In these sorts of schools, when students are not talking about schooling, they are usually talking with each other about life outside of school: family, friends, relationships, gossip, sports, entertainment, and other out-of-school activities. These are the conversations where I see student interest ignited and they begin to use their mind in creative ways as they imagine, collaborate, solve problems, give one another advice, support, encourage, tell and listen to jokes, argue, experiment, and think. As I think about it, these are rich, important and authentic thinking experiences. Students learn a great deal from such times, even though they happen amid or outside the planned structure of a schooling experience. Lunch periods are just long enough to get through the line and eat your food. Time between classes is just enough to get your materials and move from one class to the next. These happen despite school, not because of it. It is simply the fact that school brings them to a common place that makes these sorts of interactions possible, something that could just as easily happen through any number of community hangouts or events.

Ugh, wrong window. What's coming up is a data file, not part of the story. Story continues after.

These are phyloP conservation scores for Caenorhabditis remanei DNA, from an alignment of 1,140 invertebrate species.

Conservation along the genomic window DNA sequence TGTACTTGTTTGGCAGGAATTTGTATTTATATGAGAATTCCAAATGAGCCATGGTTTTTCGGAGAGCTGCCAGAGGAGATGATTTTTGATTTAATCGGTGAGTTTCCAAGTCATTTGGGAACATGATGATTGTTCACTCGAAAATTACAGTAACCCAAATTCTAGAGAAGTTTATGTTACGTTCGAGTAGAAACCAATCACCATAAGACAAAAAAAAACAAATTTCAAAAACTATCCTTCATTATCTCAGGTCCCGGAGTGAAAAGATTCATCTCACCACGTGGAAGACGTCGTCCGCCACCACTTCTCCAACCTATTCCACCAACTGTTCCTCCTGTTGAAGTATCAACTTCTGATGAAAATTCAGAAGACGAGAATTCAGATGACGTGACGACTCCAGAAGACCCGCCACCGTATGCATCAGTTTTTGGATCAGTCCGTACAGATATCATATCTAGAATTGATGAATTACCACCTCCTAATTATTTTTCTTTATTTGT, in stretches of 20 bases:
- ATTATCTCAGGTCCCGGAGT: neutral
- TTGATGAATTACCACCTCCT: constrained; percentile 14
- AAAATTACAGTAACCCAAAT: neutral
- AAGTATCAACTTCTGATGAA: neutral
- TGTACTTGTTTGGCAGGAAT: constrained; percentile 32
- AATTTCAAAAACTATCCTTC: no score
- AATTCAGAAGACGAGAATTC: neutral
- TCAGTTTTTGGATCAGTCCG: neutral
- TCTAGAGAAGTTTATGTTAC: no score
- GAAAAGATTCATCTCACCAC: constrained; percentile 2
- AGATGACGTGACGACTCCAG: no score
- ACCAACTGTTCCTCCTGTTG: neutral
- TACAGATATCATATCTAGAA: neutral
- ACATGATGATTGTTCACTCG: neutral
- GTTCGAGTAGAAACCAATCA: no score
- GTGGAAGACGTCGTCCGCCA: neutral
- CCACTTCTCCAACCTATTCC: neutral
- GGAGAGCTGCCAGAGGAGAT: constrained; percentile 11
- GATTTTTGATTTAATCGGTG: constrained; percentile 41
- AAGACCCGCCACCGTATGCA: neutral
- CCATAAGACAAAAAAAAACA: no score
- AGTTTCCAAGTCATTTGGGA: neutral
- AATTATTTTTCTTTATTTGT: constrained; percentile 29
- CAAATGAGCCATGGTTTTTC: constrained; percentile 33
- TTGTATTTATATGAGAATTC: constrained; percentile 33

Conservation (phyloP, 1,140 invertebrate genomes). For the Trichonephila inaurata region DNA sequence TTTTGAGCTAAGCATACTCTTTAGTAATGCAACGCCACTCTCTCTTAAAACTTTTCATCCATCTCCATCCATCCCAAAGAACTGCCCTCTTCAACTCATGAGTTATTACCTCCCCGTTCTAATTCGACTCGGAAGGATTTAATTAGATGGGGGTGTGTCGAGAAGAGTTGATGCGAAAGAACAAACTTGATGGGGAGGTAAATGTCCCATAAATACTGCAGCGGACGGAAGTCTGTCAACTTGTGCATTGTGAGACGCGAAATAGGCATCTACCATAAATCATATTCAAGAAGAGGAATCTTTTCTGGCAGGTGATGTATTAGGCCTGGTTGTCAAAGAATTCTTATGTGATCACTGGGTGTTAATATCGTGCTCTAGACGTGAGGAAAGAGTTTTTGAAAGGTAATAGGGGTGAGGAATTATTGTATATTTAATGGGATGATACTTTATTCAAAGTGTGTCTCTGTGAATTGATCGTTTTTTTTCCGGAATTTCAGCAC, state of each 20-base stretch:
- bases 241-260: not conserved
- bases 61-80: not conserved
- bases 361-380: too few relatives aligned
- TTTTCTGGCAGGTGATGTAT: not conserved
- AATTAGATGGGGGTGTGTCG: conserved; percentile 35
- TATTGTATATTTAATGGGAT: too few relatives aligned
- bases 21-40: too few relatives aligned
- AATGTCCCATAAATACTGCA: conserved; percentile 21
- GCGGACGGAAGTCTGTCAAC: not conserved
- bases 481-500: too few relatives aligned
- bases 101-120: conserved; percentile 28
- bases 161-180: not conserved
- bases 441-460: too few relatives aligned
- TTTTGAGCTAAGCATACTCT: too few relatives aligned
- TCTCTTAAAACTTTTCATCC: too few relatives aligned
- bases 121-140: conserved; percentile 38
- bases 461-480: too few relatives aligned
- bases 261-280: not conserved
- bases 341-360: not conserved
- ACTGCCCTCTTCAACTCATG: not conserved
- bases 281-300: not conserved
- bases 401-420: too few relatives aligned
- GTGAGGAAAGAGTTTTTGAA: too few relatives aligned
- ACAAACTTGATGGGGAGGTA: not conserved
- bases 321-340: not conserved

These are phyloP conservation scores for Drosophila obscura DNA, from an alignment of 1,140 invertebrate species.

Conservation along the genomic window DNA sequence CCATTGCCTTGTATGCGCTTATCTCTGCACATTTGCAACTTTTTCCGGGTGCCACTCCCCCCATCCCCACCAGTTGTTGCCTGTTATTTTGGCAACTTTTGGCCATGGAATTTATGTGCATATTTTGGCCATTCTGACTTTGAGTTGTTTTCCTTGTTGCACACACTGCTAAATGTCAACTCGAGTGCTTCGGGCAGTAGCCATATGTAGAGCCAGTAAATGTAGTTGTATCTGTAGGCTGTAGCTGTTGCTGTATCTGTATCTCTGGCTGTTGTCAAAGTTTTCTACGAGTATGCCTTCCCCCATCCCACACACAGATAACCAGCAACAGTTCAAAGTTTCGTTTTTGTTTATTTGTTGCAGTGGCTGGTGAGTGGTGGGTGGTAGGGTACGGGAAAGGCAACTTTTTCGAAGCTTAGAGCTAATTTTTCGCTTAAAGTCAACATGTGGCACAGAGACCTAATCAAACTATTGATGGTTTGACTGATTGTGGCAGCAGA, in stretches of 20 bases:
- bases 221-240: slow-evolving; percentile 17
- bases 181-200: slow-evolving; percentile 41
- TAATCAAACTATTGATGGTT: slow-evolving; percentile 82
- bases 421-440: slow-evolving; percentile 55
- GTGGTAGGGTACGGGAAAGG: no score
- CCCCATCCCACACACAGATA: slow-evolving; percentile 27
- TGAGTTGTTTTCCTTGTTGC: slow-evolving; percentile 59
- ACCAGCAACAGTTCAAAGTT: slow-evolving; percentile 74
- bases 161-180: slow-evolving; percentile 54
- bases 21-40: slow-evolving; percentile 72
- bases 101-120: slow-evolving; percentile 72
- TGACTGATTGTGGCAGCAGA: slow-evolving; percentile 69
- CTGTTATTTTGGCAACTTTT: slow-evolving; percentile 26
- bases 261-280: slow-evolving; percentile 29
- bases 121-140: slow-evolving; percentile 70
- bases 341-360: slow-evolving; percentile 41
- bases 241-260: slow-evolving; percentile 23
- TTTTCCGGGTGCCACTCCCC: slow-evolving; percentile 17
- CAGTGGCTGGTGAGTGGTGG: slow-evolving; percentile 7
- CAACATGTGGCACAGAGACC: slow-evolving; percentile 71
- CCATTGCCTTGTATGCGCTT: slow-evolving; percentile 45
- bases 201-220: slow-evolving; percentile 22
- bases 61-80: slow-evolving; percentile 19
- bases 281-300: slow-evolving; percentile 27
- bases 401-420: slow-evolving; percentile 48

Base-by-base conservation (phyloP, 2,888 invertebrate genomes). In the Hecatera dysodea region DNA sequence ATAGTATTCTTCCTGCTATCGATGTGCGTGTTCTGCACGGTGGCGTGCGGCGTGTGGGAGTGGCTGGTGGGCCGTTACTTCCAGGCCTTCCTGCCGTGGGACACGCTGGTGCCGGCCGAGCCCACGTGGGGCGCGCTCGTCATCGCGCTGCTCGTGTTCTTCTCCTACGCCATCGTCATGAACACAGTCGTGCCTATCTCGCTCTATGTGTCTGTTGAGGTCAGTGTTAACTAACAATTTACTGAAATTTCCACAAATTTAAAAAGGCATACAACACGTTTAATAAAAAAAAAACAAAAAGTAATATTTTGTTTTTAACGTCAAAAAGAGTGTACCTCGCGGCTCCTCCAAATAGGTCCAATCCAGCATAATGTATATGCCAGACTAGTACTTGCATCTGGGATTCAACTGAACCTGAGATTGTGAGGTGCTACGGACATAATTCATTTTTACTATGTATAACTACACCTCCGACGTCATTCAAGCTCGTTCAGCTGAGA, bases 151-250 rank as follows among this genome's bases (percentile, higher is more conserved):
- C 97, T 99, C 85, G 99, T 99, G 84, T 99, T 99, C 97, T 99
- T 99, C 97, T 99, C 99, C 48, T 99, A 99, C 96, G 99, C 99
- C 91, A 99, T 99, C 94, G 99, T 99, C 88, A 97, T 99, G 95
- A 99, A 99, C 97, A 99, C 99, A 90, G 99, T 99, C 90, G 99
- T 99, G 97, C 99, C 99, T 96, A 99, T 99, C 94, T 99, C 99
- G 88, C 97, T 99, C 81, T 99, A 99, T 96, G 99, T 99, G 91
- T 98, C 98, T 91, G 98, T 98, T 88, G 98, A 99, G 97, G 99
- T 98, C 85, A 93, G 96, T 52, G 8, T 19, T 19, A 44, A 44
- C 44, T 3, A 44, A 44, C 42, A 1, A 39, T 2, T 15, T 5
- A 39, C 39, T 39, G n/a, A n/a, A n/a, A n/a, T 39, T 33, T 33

At the same time, I’m honored to visit many schools, and it is a delight to visit some where the conversations among students are about what they are exploring, learning, and doing. This is not about grades and homework. It is about ideas. They talk about dreams and aspirations, questions that interest them, how to address needs in their own lives, their friends lives, the community and the world. They collaborate and discuss issues and creative projects. They are not just a schooling community. They are a thinking, learning and doing community. The ethos of these schools is qualitatively different, places where the participants/learners value ideas and the intellectual life. They value creating, solving problems, and life in the present. While they have dreams and aspirations about the future, they also embrace the current moment as meaningful, not just as a preparation period for some preferred future condition. For them, school is not purgatory.